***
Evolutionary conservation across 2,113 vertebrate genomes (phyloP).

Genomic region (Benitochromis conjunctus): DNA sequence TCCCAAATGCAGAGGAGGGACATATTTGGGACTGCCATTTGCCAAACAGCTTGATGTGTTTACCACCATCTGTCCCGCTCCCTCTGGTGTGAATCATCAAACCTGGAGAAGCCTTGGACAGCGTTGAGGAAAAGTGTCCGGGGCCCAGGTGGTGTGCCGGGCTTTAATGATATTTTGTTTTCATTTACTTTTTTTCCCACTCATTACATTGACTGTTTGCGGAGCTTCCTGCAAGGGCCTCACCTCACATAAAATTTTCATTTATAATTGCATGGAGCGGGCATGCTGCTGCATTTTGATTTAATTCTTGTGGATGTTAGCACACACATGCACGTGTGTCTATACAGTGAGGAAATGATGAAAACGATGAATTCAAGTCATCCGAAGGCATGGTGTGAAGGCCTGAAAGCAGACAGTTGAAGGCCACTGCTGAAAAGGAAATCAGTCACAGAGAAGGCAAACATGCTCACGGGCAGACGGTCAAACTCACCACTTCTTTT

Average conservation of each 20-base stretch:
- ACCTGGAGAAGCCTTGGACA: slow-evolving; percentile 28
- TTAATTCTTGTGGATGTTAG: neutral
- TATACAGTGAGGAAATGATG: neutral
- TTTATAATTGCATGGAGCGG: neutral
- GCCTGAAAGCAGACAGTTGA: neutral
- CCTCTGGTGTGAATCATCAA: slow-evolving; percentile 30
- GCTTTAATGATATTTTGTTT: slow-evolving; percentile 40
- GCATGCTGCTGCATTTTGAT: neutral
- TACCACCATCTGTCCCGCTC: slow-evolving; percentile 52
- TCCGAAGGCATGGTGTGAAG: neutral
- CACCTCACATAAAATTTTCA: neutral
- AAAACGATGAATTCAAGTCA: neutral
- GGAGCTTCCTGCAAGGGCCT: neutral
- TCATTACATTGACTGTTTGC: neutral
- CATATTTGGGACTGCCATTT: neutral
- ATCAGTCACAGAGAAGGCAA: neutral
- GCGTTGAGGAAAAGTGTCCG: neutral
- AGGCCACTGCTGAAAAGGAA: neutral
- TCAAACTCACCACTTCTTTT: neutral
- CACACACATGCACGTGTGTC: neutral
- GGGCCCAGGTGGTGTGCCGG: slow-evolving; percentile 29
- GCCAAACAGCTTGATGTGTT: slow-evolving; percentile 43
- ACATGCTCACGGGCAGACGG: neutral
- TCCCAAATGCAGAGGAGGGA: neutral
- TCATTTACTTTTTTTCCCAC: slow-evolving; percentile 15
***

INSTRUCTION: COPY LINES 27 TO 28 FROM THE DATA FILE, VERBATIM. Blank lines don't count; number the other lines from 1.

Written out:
- TCCCAAATGCAGAGGAGGGA: neutral
- TCATTTACTTTTTTTCCCAC: slow-evolving; percentile 15